Space management & following distance are key components to pass your road test, regardless of class - watch the video!
Road Test | Following Distance
One of the competencies that you have to demonstrate on your road test is space management. Underpinning space management is following distance. Many students are somewhat confused or not quite clear on what following distance is or why we measure in time. So today we're not talking to you about following distance and how to determine that and why it's determined in time as opposed to distance and we'll get you ready for your road test.
In your road test for cars and light trucks you need to maintain the following distance of two seconds; for commercial vehicles it's closer to five seconds, especially the bigger the vehicle is. Obviously if you're in an ambulance it's going to be three to four seconds or a small bus. The size of the vehicle determines the following distance and as the vehicle gets bigger the greater the following distance. The way that we measure following distance is by time. We're following another vehicle - we look for a fixed object along the roadway. When that vehicle in front of us passes that fixed object we begin to count; one crocodile, two crocodiles. When we go past the same fixed object, that's when we stop counting. Whatever we got to - 2 crocodiles, 3 crocodiles, four crocodiles, or five crocodiles. That is the amount of distance that you are following the other vehicle in front of you. The reason that we measure in time as opposed to distance: saying you're following another vehicle at three car lengths is kinda like saying, "well how long is a piece of string?" We don't really know!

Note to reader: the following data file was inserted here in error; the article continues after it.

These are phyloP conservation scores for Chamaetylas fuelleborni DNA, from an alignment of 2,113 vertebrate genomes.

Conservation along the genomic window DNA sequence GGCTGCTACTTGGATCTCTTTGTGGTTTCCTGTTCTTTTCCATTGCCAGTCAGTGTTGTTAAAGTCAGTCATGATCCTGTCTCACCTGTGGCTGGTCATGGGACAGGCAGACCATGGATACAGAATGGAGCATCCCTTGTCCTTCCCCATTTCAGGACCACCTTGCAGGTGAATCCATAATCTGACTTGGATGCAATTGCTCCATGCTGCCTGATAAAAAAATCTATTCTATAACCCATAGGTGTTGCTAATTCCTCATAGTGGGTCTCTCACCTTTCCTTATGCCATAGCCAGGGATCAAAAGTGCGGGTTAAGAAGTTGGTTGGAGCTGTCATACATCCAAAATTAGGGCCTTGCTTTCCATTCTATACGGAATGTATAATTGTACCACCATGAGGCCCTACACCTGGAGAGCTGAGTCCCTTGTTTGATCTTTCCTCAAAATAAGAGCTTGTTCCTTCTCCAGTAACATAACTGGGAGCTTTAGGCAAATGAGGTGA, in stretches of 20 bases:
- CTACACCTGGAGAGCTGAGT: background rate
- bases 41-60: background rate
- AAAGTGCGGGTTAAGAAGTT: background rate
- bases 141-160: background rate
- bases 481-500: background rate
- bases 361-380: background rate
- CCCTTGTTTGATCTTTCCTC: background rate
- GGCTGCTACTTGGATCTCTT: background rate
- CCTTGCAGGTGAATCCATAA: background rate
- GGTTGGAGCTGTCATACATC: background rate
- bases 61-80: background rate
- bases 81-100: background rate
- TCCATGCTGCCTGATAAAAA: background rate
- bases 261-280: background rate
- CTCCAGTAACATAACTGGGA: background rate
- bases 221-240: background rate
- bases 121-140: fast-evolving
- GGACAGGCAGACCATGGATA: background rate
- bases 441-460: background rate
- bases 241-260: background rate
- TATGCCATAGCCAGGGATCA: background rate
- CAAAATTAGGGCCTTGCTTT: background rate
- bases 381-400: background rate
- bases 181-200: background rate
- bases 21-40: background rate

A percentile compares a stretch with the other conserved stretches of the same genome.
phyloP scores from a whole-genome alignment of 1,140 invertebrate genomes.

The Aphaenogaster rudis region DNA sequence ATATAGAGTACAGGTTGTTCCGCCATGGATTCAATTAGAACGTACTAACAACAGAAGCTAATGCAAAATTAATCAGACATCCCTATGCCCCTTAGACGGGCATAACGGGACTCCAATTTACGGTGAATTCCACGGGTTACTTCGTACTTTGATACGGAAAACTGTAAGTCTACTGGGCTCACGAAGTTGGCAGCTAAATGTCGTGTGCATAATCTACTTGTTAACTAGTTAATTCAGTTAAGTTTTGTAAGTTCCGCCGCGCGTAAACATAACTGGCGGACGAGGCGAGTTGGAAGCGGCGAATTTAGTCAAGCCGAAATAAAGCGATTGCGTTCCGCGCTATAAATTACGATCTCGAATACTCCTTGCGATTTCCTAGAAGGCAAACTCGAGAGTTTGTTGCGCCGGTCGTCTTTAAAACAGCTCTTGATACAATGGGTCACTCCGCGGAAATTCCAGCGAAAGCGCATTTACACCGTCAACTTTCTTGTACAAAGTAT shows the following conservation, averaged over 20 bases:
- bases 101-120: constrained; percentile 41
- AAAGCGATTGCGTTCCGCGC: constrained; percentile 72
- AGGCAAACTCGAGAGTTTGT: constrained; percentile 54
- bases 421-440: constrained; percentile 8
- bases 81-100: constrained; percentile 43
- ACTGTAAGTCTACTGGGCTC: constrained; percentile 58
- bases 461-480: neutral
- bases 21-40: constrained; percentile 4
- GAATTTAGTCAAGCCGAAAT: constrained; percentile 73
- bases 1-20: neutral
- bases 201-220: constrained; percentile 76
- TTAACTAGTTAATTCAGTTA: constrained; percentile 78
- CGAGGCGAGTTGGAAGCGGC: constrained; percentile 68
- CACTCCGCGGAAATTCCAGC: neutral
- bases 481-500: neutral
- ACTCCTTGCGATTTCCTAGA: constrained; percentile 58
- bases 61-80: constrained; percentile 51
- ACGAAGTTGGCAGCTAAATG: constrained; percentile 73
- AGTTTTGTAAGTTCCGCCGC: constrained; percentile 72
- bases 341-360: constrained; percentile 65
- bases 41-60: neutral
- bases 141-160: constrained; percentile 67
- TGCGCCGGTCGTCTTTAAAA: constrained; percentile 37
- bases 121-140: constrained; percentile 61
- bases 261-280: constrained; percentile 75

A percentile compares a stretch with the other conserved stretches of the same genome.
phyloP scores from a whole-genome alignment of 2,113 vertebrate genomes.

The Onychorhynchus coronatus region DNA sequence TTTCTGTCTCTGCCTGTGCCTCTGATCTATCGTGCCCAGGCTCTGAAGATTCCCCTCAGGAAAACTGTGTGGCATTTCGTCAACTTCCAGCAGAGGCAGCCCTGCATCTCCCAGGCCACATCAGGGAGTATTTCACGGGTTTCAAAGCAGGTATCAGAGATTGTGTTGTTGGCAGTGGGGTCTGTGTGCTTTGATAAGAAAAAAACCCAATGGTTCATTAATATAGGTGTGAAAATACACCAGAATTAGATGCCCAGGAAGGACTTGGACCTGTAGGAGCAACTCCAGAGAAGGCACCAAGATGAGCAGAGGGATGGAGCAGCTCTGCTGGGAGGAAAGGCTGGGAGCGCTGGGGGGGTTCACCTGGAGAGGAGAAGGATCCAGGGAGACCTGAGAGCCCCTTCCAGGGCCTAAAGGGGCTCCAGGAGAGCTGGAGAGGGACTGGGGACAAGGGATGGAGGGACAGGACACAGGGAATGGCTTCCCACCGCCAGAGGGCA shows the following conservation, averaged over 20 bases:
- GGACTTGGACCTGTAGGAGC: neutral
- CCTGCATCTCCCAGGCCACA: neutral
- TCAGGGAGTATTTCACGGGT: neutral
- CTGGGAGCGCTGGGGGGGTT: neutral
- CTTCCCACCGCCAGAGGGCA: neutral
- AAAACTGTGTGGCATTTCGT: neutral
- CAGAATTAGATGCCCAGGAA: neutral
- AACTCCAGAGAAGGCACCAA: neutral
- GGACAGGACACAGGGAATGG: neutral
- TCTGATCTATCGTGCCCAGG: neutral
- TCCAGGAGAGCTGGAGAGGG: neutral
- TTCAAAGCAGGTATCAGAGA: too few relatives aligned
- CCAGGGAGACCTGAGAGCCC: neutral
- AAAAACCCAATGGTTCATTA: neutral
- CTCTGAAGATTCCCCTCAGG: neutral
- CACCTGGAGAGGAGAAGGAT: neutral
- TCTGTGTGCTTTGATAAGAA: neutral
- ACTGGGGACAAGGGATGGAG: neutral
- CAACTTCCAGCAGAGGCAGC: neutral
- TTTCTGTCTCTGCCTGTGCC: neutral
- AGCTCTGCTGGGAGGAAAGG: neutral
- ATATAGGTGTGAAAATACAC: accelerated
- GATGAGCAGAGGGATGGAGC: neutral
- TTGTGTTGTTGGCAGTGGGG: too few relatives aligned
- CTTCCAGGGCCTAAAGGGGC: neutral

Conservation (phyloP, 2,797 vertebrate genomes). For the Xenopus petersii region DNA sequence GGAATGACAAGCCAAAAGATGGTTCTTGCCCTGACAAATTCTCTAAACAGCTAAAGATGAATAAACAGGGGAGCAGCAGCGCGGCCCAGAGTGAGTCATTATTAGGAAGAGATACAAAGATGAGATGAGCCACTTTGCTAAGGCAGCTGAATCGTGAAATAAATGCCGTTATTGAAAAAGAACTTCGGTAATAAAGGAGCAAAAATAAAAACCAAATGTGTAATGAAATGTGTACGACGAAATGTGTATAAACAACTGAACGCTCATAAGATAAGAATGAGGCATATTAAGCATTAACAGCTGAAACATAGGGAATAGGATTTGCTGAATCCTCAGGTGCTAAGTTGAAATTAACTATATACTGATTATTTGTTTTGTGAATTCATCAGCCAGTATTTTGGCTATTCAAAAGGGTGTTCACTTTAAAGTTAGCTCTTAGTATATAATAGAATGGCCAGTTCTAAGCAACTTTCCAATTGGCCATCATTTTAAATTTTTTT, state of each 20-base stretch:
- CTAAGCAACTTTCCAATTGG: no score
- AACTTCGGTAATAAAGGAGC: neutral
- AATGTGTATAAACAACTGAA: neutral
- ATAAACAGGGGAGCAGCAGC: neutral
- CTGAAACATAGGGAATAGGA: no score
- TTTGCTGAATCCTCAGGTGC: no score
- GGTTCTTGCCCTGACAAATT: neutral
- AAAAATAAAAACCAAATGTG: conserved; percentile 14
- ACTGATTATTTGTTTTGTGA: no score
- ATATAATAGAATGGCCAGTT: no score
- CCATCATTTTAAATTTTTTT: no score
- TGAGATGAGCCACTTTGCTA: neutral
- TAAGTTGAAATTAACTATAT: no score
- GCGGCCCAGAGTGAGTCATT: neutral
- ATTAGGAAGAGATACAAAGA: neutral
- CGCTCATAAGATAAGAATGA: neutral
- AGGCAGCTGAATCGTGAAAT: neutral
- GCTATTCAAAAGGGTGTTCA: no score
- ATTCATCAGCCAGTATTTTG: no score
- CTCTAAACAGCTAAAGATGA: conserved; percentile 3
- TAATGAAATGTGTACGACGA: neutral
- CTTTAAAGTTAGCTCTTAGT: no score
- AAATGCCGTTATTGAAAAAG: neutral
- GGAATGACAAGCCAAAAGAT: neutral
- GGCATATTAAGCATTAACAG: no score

Why Following Distance is Measured in Time
We can determine however, if we measured by time exactly how far we are behind that vehicle. If you're traveling at a speed zone of 60 kilometers an hour you're traveling at approximately 17 m/s, therefore if you're maintaining a two-second following distance behind the vehicle in front of you - at sixty kilometers an hour you're at approximately 34 meters behind the vehicle in front of you. If you go out onto the highway and increase your speed to a hundred kilometers an hour - you're travelling distance is now 28 meters per second at a hundred kilometers an hour. So at a two second following distance your following distance is now 56 metres as opposed to 34 meters that you were doing 60 kilometers an hour. So what you can see is as the speed increases so does the distance between vehicles. This is now why we use time because the distance between the vehicles expands and contracts with increasing speeds. And speed is the most important factor in determining how fast a vehicle will stop. That is now why we measure following distance in time as opposed to distance.
In conclusion, for the purposes of a road test, you have to have space management. Underpinning space management is following distance because the space in front of your vehicle is the one space around your vehicle that you can always always always control. Two seconds for light trucks and cars, for commercial vehicles it's five seconds following distance. The one old rule that's still on the books: commercial vehicles following outside of an urban area can follow at two hundred feet. They still haven't taken that off the books but it still in the manuals if you look hard enough.